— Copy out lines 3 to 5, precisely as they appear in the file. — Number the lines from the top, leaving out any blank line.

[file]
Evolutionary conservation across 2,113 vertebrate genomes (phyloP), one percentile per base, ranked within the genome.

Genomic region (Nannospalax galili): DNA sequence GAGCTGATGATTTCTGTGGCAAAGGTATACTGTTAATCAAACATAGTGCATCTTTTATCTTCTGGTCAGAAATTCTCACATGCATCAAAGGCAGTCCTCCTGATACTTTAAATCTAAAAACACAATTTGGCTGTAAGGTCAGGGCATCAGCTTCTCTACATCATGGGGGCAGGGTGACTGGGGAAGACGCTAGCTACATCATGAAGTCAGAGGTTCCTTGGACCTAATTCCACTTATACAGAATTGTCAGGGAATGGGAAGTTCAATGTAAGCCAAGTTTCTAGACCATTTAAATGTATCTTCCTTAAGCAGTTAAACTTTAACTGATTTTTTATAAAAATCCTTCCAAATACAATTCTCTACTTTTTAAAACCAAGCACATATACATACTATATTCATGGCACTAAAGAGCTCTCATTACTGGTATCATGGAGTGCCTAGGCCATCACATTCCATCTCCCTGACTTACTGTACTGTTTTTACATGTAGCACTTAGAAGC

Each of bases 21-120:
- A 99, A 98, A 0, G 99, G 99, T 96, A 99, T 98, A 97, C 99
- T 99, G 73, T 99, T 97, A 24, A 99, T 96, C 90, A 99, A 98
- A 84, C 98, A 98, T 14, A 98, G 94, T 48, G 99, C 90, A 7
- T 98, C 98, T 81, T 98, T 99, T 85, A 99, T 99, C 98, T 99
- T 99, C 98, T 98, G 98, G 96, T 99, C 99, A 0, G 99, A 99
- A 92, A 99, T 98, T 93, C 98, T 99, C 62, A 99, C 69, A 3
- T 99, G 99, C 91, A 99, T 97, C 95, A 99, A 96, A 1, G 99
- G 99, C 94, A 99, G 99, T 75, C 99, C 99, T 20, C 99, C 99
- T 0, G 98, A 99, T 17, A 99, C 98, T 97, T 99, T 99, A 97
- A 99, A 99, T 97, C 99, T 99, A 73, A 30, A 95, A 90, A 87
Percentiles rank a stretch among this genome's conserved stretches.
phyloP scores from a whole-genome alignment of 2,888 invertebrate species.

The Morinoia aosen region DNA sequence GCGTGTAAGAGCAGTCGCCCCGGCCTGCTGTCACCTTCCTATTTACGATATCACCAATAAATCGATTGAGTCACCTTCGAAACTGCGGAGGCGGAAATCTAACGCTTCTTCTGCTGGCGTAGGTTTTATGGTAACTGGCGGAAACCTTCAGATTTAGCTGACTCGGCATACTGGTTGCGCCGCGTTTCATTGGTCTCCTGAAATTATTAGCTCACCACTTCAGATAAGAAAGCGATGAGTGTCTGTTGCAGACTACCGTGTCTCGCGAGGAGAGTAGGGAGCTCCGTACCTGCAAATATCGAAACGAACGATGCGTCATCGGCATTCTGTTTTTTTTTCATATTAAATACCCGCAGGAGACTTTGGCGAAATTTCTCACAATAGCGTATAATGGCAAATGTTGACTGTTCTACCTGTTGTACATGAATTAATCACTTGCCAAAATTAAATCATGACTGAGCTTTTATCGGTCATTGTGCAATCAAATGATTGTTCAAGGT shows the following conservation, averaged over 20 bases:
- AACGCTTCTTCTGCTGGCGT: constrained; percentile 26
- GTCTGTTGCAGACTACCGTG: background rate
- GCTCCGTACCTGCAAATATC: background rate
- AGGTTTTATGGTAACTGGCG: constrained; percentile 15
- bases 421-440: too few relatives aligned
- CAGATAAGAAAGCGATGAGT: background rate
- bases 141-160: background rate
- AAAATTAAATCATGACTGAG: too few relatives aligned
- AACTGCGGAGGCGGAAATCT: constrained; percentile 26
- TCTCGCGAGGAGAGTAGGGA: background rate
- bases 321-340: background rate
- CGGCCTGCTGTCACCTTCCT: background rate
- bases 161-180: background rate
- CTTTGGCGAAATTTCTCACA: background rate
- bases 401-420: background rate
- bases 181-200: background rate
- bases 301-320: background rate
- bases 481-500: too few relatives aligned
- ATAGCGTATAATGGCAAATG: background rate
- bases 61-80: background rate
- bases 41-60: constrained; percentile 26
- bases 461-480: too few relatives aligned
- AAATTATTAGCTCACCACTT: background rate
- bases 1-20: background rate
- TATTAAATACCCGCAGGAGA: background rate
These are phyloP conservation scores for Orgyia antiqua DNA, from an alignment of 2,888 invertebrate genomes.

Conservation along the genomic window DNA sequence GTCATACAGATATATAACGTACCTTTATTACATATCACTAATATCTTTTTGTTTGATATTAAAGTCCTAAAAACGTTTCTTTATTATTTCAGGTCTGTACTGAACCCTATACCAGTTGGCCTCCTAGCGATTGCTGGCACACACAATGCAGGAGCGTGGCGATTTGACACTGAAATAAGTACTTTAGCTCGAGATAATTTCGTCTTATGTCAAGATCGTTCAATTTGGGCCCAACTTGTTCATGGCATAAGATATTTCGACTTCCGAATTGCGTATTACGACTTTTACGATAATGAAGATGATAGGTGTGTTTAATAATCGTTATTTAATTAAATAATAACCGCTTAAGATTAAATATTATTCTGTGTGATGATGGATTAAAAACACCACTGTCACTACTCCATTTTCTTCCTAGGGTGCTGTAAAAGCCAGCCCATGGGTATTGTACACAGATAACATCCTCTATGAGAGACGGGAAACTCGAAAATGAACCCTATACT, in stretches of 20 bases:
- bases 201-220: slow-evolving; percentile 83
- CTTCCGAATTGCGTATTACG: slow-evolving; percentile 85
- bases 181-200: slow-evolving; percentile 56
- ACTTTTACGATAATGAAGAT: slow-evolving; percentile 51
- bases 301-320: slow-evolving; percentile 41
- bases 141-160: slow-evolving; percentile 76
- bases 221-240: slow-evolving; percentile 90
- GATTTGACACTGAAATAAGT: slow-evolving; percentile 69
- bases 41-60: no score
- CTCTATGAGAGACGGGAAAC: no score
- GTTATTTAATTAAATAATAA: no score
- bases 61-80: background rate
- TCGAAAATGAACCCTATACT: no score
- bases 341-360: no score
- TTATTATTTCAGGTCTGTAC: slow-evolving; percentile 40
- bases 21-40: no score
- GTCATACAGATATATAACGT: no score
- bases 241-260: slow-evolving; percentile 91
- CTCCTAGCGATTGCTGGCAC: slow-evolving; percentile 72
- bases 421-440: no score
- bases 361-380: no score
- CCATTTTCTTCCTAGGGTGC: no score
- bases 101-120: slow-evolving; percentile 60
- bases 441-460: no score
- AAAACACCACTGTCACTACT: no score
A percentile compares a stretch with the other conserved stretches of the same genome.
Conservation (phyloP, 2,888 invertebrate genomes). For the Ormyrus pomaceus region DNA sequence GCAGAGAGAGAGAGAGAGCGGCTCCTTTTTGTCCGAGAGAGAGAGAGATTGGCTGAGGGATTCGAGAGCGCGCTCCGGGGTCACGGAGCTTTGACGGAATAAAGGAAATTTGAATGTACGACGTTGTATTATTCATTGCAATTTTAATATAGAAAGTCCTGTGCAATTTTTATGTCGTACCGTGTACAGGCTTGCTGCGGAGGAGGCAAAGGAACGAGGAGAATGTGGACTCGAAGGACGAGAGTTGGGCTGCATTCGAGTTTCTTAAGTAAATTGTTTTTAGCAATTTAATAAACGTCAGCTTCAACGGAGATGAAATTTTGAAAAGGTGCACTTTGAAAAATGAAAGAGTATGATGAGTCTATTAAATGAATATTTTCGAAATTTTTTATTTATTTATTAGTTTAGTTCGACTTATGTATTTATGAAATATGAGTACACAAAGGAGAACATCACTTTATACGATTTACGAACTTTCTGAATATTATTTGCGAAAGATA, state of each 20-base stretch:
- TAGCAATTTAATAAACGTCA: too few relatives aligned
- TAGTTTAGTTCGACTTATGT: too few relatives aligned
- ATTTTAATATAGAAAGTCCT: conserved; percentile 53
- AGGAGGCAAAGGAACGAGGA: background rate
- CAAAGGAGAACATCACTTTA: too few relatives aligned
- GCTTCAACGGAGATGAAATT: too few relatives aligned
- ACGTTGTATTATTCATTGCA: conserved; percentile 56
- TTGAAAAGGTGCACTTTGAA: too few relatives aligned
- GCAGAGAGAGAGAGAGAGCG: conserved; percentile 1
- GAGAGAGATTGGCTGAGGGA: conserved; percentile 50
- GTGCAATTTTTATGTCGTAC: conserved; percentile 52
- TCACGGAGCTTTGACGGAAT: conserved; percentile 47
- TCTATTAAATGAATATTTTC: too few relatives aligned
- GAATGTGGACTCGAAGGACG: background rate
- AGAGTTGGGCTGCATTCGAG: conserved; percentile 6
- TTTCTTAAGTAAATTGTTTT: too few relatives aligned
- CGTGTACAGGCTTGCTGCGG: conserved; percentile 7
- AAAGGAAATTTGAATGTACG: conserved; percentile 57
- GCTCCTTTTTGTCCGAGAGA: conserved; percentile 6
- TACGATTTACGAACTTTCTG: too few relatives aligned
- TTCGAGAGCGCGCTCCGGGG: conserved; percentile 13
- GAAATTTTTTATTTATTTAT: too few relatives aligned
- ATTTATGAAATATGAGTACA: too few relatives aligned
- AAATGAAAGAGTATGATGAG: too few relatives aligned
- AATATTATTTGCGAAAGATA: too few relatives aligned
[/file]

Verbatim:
Each of bases 21-120:
- A 99, A 98, A 0, G 99, G 99, T 96, A 99, T 98, A 97, C 99
- T 99, G 73, T 99, T 97, A 24, A 99, T 96, C 90, A 99, A 98